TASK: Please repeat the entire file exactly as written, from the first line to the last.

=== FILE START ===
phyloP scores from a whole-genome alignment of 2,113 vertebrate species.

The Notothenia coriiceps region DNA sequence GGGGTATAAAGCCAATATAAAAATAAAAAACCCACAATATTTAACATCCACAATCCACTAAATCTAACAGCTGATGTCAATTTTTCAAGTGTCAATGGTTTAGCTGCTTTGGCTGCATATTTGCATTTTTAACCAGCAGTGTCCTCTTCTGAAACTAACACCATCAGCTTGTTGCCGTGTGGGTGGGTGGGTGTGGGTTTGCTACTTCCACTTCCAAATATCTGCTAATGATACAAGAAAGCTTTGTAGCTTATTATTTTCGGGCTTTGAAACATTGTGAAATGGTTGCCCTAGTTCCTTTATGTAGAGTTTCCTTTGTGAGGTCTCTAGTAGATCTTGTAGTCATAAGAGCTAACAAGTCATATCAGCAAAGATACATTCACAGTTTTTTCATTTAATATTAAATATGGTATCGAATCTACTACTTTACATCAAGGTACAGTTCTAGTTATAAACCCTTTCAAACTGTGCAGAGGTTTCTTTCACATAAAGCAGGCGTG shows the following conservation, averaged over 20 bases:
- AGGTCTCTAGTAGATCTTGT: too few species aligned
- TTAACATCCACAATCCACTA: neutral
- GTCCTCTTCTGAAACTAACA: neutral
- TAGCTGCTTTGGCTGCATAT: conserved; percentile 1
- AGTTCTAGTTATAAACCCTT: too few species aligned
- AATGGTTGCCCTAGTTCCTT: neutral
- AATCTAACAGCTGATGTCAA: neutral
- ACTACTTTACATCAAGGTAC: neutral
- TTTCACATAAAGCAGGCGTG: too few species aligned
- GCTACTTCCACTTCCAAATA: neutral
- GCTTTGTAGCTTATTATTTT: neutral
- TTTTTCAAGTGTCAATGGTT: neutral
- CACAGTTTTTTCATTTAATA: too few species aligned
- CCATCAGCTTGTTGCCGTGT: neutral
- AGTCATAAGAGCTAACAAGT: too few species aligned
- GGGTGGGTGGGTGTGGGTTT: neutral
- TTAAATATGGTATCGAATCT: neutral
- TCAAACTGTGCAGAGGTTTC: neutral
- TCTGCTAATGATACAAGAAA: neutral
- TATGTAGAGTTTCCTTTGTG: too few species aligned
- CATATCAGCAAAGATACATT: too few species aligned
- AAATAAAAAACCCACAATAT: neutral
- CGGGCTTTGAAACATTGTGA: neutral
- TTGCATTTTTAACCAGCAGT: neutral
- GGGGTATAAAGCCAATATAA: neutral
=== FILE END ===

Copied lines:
phyloP scores from a whole-genome alignment of 2,113 vertebrate species.

The Notothenia coriiceps region DNA sequence GGGGTATAAAGCCAATATAAAAATAAAAAACCCACAATATTTAACATCCACAATCCACTAAATCTAACAGCTGATGTCAATTTTTCAAGTGTCAATGGTTTAGCTGCTTTGGCTGCATATTTGCATTTTTAACCAGCAGTGTCCTCTTCTGAAACTAACACCATCAGCTTGTTGCCGTGTGGGTGGGTGGGTGTGGGTTTGCTACTTCCACTTCCAAATATCTGCTAATGATACAAGAAAGCTTTGTAGCTTATTATTTTCGGGCTTTGAAACATTGTGAAATGGTTGCCCTAGTTCCTTTATGTAGAGTTTCCTTTGTGAGGTCTCTAGTAGATCTTGTAGTCATAAGAGCTAACAAGTCATATCAGCAAAGATACATTCACAGTTTTTTCATTTAATATTAAATATGGTATCGAATCTACTACTTTACATCAAGGTACAGTTCTAGTTATAAACCCTTTCAAACTGTGCAGAGGTTTCTTTCACATAAAGCAGGCGTG shows the following conservation, averaged over 20 bases:
- AGGTCTCTAGTAGATCTTGT: too few species aligned
- TTAACATCCACAATCCACTA: neutral
- GTCCTCTTCTGAAACTAACA: neutral
- TAGCTGCTTTGGCTGCATAT: conserved; percentile 1
- AGTTCTAGTTATAAACCCTT: too few species aligned
- AATGGTTGCCCTAGTTCCTT: neutral
- AATCTAACAGCTGATGTCAA: neutral
- ACTACTTTACATCAAGGTAC: neutral
- TTTCACATAAAGCAGGCGTG: too few species aligned
- GCTACTTCCACTTCCAAATA: neutral
- GCTTTGTAGCTTATTATTTT: neutral
- TTTTTCAAGTGTCAATGGTT: neutral
- CACAGTTTTTTCATTTAATA: too few species aligned
- CCATCAGCTTGTTGCCGTGT: neutral
- AGTCATAAGAGCTAACAAGT: too few species aligned
- GGGTGGGTGGGTGTGGGTTT: neutral
- TTAAATATGGTATCGAATCT: neutral
- TCAAACTGTGCAGAGGTTTC: neutral
- TCTGCTAATGATACAAGAAA: neutral
- TATGTAGAGTTTCCTTTGTG: too few species aligned
- CATATCAGCAAAGATACATT: too few species aligned
- AAATAAAAAACCCACAATAT: neutral
- CGGGCTTTGAAACATTGTGA: neutral
- TTGCATTTTTAACCAGCAGT: neutral
- GGGGTATAAAGCCAATATAA: neutral